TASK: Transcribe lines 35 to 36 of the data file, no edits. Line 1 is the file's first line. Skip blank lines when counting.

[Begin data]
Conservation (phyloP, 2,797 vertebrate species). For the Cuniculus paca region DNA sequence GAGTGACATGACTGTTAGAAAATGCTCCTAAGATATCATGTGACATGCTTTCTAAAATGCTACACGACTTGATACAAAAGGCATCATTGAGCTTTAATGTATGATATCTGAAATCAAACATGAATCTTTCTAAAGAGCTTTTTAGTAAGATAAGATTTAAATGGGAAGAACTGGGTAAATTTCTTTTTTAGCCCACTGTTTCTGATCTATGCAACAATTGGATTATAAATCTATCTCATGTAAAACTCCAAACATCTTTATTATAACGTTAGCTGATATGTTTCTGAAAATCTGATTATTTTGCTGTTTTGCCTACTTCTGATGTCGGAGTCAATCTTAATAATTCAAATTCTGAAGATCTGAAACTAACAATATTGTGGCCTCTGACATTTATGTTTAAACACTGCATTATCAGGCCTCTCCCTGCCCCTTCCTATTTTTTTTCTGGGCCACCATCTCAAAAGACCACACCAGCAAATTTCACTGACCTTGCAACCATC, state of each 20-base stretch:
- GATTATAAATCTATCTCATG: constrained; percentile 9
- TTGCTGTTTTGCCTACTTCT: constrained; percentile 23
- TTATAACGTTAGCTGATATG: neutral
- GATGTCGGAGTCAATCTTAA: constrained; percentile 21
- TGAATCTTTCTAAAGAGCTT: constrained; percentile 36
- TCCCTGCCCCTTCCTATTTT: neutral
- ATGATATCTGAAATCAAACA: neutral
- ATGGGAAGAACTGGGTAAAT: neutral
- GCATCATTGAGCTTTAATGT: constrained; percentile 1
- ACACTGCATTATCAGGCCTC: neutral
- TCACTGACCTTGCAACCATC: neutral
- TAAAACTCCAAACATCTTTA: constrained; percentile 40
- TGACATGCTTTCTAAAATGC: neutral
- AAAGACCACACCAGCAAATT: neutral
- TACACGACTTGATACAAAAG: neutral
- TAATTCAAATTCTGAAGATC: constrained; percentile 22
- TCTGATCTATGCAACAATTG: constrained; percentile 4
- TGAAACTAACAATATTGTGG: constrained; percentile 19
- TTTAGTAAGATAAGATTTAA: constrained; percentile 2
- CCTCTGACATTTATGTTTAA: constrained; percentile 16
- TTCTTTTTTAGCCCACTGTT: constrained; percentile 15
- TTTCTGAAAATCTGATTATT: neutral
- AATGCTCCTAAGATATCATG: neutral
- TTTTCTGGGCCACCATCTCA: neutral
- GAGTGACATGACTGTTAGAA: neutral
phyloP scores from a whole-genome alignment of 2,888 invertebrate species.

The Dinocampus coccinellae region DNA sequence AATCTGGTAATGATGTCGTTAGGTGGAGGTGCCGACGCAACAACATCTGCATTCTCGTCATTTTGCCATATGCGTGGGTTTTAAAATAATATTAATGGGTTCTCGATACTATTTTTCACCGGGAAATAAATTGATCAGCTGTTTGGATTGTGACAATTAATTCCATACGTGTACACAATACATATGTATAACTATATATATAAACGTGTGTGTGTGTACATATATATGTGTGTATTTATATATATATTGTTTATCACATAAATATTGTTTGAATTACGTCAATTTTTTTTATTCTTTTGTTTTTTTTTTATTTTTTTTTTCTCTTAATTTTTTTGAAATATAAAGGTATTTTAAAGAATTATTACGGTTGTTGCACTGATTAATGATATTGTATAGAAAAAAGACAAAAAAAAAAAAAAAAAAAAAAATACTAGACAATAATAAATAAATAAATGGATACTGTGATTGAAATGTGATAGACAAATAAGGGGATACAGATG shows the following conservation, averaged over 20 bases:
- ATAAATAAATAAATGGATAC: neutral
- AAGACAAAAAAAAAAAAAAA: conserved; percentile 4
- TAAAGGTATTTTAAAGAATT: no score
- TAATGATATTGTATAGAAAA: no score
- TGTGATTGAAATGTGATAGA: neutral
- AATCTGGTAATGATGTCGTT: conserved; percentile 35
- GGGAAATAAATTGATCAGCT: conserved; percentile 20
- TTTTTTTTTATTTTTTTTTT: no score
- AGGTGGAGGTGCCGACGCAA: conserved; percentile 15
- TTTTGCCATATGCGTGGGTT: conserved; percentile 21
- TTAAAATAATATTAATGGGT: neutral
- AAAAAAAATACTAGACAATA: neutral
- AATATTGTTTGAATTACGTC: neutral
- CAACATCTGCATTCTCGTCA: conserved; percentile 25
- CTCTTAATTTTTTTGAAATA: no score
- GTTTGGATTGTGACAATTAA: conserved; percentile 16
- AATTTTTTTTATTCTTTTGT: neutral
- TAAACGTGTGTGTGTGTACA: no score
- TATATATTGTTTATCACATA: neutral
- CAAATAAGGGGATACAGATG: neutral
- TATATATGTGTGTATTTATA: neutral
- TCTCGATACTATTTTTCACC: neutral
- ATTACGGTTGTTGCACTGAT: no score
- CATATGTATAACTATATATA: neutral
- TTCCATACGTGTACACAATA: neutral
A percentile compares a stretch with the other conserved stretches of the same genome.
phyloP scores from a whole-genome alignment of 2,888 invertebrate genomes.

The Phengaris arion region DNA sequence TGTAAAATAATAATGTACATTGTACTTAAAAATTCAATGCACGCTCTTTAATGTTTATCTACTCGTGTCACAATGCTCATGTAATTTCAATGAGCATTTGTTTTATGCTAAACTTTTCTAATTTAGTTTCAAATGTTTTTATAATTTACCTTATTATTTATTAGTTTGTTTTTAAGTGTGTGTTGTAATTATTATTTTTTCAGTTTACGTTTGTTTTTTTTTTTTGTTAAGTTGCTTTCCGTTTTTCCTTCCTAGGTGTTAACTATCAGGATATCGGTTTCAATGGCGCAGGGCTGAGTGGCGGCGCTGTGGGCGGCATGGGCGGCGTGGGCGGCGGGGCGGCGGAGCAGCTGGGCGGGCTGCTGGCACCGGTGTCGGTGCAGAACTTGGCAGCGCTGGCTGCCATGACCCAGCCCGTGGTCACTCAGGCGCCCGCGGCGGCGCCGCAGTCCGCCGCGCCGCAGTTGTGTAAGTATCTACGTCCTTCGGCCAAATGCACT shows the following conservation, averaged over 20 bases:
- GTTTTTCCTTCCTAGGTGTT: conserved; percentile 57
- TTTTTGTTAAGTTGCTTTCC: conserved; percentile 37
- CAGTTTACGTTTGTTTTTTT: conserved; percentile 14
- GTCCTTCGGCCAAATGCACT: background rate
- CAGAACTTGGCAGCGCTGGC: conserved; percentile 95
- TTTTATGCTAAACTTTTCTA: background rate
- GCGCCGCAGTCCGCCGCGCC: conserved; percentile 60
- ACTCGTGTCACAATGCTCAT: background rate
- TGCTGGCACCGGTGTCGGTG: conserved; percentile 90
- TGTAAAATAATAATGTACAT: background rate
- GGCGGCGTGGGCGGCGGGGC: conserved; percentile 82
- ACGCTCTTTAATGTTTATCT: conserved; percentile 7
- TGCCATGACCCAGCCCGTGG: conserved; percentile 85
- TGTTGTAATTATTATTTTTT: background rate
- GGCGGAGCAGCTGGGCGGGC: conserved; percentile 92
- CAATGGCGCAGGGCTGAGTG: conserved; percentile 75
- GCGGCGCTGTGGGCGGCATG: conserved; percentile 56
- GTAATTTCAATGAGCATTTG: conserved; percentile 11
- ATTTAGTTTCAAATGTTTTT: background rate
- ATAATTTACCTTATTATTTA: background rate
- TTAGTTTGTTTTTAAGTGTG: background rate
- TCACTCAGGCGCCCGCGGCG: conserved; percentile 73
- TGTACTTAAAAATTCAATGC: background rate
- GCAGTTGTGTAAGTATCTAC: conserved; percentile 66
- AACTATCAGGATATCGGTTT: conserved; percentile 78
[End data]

- GGGAAATAAATTGATCAGCT: conserved; percentile 20
- TTTTTTTTTATTTTTTTTTT: no score